Management consultancy FP Transitions partnered with SEI on the research. Its president and founder David Grau said: “Succession planning isn’t just about figuring out who’s going to take over when you’re gone. It’s about building a business that will support your long-term vision, and which will continue to serve clients even when you’re not around as much. Whether that means preparing the firm for acquisition or extending ownership to the next generation, continued growth is essential to a successful transition.”
On the other hand, Dr Reshmi Paul – partner of the CEO Succession Practice at leadership advisory firm ghSMART – blogged at Harvard Business Review earlier this month that companies should give up the notion of a “smooth transition” between CEOs, and instead be prepared to endure tough times in progressing their businesses in the long term. “There is a way for directors to ask the tough questions without undermining the sitting CEO or the company,” he said. “But that means giving up on smooth succession as the overriding goal. It’s time for boards to accept and prepare for the bumps and bruises that come with successions geared to serve the company’s long-term interests – rather than the current CEO’s comfort.”
Paul argued: “Ideally the work starts as soon as a new CEO arrives. The board emphasises their interest in ongoing succession planning. While the CEO should own the process for most of his or her tenure – focused on developing a strong bench and informing the board of progress – the board should gradually take on ownership of the process as the timing of the transition nears … The board has to be ready and willing to dive into potentially challenging conversations with the outgoing CEO about future strategy.”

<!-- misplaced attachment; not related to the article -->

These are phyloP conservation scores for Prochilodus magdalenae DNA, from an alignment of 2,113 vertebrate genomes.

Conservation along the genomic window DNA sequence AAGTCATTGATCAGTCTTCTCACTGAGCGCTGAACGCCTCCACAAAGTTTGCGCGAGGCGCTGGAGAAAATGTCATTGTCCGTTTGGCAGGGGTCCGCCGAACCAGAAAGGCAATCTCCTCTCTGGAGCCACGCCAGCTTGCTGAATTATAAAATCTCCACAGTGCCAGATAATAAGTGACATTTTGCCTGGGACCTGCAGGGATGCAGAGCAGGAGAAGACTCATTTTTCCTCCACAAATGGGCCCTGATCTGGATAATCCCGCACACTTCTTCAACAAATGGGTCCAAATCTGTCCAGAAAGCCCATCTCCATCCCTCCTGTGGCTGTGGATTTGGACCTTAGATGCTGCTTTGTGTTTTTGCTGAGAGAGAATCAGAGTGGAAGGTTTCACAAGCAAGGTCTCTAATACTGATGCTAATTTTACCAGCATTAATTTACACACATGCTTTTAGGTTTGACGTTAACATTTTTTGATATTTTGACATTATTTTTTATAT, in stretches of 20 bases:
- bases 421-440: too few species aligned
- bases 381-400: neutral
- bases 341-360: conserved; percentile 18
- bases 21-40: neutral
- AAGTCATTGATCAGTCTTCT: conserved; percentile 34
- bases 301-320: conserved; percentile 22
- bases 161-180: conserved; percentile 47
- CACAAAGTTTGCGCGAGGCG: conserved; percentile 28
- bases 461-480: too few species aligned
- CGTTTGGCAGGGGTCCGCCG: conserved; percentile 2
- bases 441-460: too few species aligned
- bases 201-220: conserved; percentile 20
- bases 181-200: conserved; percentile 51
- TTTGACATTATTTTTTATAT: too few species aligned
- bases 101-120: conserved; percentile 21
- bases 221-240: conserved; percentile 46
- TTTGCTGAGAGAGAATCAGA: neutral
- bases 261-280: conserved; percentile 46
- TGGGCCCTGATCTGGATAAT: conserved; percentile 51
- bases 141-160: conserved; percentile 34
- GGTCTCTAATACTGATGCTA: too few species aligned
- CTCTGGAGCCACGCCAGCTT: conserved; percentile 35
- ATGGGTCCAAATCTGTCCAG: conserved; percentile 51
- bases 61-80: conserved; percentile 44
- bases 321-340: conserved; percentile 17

In Australia, meanwhile, following a restructure of the land’s biggest department store Myer’s this month to put in place possible candidates to succeed chief executive Bernie Brookes, Professor Ian O Williamson from the Melbourne Business School shared with SmartCompany three key steps that small business owners must consider in their own succession strategies.
1. Start to think about your own mortality
“Part of succession planning is accepting you’re not going to be there anymore. Have the conversation early on: ‘what is the reality of how long I’ll be here?’”
2. Start to look for possible succession candidates as early as possible
“If you are in the business of grooming someone for the role, rather than seeking them out, that will be at least a 10-year journey.”
3. Balance the current needs of the business with future needs
Taking an employee out of their current role to prepare them to lead can be risky. “You made an obligation to this person to give them a leadership role and then you end up punishing them because they are so successful in their current role. You must balance the needs of the organisation, which can sometimes be counter to its development.”
For more thoughts on human resources issues, check out CMI’s checklist book Organisational Essentials.